Clay bricks that are selected or produced for their durability and uniformity of size and shape.
Clay bricks suitable for general building work that is to be plastered.
Clay bricks that are selected or produced for their durability and high degree of uniformity of size, shape and colour.
Clay bricks suitable for use, plastered or unplastered, for general building work below damp-proof course or under damp conditions or below ground level where durability rather than aesthetics is the criterion for selection.
Clay bricks that are selected or produced for their durability and aesthetic effect deriving from non-uniformity of size, shape or colour.
Any class masonry unit produced for structural or load-bearing purposes in face or non-face work, where the manufacturer supplies clay bricks to an agreed compressive strength.  An engineering unit is designated by the addition of the letter E followed by a number equal to the nominal compressive strength in megapascals.
Clay pavers that are selected or produced for their durability and for a high degree of uniformity in size and shape, and that have dimensions such that the ration of work size length to work size width is approximately 1:1 , 2:1 or 3:1.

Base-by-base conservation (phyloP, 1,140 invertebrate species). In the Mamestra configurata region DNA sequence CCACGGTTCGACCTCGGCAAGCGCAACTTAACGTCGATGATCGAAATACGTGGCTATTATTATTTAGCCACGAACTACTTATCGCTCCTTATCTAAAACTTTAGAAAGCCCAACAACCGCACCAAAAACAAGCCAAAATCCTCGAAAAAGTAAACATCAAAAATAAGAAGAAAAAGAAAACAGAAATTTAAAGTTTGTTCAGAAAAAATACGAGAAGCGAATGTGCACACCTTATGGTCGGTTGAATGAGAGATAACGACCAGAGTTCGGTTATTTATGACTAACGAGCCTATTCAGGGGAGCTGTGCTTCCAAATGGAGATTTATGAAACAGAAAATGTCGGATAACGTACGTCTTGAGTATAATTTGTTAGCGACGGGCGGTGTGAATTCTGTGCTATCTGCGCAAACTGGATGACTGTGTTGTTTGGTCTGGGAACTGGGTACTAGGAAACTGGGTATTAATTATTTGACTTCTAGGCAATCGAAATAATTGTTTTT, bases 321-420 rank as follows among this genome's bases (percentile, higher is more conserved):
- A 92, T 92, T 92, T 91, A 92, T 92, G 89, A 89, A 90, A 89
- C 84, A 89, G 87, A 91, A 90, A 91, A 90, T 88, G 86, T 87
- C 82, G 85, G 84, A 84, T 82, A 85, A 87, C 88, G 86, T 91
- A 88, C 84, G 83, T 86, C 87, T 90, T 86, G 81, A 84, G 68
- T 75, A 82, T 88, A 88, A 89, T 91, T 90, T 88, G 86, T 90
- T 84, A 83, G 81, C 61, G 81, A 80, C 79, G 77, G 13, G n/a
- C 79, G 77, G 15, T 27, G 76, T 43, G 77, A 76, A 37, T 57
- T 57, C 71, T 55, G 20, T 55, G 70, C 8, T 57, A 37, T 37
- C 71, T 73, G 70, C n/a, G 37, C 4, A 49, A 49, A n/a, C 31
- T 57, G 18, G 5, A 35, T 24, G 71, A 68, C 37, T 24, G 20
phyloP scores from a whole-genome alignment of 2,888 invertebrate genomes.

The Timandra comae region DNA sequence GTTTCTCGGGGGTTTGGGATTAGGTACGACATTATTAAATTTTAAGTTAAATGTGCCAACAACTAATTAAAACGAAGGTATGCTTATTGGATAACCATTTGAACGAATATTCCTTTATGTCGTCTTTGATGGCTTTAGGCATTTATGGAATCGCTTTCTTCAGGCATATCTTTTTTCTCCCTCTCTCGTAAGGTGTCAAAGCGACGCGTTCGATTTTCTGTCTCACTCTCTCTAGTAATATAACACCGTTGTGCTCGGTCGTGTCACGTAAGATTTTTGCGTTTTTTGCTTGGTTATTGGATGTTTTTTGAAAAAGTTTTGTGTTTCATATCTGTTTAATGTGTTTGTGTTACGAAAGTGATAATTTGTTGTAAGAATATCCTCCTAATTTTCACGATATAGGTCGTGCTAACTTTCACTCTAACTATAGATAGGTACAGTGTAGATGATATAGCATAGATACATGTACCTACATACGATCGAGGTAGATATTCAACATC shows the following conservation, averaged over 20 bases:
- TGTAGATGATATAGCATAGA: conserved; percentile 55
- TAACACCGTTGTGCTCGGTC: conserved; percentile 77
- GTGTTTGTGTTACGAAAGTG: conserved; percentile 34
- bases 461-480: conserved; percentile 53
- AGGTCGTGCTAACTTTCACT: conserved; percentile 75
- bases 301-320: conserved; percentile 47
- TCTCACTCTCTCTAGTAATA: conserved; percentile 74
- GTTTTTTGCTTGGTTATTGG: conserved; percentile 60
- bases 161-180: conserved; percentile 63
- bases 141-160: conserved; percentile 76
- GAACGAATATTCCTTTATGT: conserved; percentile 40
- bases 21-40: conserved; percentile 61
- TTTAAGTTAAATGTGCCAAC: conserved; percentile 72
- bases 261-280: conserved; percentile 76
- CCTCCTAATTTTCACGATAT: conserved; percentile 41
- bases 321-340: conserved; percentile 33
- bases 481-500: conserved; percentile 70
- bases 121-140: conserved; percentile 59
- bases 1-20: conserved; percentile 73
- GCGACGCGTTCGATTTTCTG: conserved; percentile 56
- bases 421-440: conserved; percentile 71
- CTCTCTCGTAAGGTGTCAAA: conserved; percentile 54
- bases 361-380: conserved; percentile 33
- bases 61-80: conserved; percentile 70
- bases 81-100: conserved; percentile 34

Clay pavers that are selected or produced for their durability and for their uniformity in size and shape.

Clay  materials are compounds of alumina, silica with minor amounts of time, magnesia, soda or potash.  Iron compounds, usually the oxides, hydroxides or carbonates, are nearly always present as impurities in brick clays, and they account for most of the wide range of colours found in the finished product.  Clays containing up to 3% of iron oxide give white to cream or buff colours, which change to pinks and reds as the iron oxide content rises to between 9 and 10%.  By adding manganese dioxide in proportions form 1 to 4%, a range of grey and brown colours can be produced.